Of course the usual week or fortnights family holiday isn't child abduction and it isn't an offence to take children abroad if consent is unreasonably withheld, you believe the other parent would give consent or you have taken reasonable steps to trace the other parent. The problem is if you don't have consent and going abroad becomes an issue the authorities won't know whether it's child abduction, or if consent has unreasonably been withheld etc until they investigate.

That means there is potential for you to have your holiday spoilt if you are delayed leaving the country at ports, immigration in the country you visit insist on written consent/permission. Last year, for example, a father applied to court to prohibit his wife from taking the children abroad at Christmas because he thought there was a flight risk. He wasn't successful but the mother had to attend court on the day she and the children were due to travel and she missed the train.

To avoid that if you don't know where the father is and have taken reasonable measures to trace him you can apply to court for a Specific Issue Order and ask the court for permission to take the children abroad on holiday. When necessary the courts can find someone.

BitOutOfPractice Fri 14-Nov-14 02:50:30

Ive regularly taken other people's kids abroad (ie different surname) and never been questioned or stopped but I can imagine you're going to worry about it now so may be worth getting advice

SavoyCabbage Fri 14-Nov-14 02:58:27

What is likely to happen is that when you go through passport control they will ask your dc some casual questions. You probably wouldn't even notice if you weren't looking out for them.

"Mum taking you on holiday is she?"
"Dad not coming?"
"Are you coming back before school starts?"

To establish your situation and plans.

I would advise just practicing with your dc. The last time I flew I was in a really complicated situation so I coached my dc on the flight so they wouldn't say

"Daddy can't come because he was refused a visa so we had to ,save him behind and we might come to live in England forever but daddy is not allowed"

We went with "daddy has to work" instead.

Graciescotland Fri 14-Nov-14 03:04:02

I've travelled a lot with DS1 who has a different surname. Carry a copy of birth certificate. Whilst I've sometimes been stopped at customs, there's never been a problem beyond someone saying technically they could deny entry.

DrankSangriaInThePark Fri 14-Nov-14 06:18:16

Here is what the immigration agency says:

They are really cracking down (quite rightly, to avoid parental abduction) on this. I have a different surname to dd and although dp has no issue with us travelling without him, I always go armed with birth certificates, a witnessed letter from him giving consent, and photocopies of all of his documents. I am frequently stopped.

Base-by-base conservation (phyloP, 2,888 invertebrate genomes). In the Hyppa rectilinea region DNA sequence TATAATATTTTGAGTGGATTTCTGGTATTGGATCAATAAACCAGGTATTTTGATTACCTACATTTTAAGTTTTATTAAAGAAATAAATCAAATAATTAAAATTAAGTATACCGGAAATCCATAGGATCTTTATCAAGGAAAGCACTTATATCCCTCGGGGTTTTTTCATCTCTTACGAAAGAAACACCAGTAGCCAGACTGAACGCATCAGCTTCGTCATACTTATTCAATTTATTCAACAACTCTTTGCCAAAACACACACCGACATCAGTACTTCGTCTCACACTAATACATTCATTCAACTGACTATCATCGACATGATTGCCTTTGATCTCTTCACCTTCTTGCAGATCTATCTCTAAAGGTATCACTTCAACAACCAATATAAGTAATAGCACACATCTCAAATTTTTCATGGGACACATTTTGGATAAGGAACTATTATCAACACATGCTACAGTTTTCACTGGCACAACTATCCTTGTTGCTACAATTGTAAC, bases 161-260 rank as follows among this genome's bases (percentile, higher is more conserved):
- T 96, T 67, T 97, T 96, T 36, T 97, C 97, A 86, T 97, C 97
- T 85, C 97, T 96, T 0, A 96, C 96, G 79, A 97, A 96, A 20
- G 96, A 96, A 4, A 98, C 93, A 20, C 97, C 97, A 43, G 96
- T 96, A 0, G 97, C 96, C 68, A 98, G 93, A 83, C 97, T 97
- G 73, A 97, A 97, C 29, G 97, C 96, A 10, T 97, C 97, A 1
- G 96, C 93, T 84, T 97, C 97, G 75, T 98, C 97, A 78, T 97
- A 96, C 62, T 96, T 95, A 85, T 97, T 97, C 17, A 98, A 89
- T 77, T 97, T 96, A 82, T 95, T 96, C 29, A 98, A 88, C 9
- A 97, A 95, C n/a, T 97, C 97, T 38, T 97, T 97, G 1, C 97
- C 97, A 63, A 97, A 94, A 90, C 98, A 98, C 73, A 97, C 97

In your situation, I imagine, (but please wait until someone legal pops along to advise rather than all of these anecdotes!) some kind of letter confirming you have no contact would be enough. Do make sure though, especially, if he does have PR.

IIRC MN have a page as well on this. (I did tell them the different surnames thing was a bit of a red herring as the immigration guidelines are about one parent travelling without the other, it's just that a different surname gets flagged up I suppose)

BTw, it would be unlikely to be as you leave the UK, as there are no doc controls after check in, it would be as you come back in, or as you enter the other country. I have never once been stopped leaving the UK, or entering Italy (where I live) but the other way round, more times than I can shake a stick at.

Don't worry though, do your research and have a lovely holiday!

DrankSangriaInThePark Fri 14-Nov-14 06:28:26

Here is the MN page which seems fairly exhaustive:

BitOutOfPractice Fri 14-Nov-14 07:54:27

I wonder why I've never been stopped then? Odd

I shall take more paperwork with me in future now!

DrankSangriaInThePark Fri 14-Nov-14 08:11:41

And if you want a real confused anecdote.....I took a group of teenagers on a school trip this summer. Wasn't asked if I had permission to take them out of the country. Only the one I'd given birth to. How logical is that? (though I suppose it reinforces that the stopping and checking is for parental abduction rather than taking a group of galumphin' teens on holiday.

OwlCapone Fri 14-Nov-14 08:14:43

Perhaps they assume no one would be stupid enough to try and abduct a group of galumphing teens smile

I've never had any trouble but I do have the same surname as my children. XH has never had trouble either.

forago Fri 14-Nov-14 08:20:26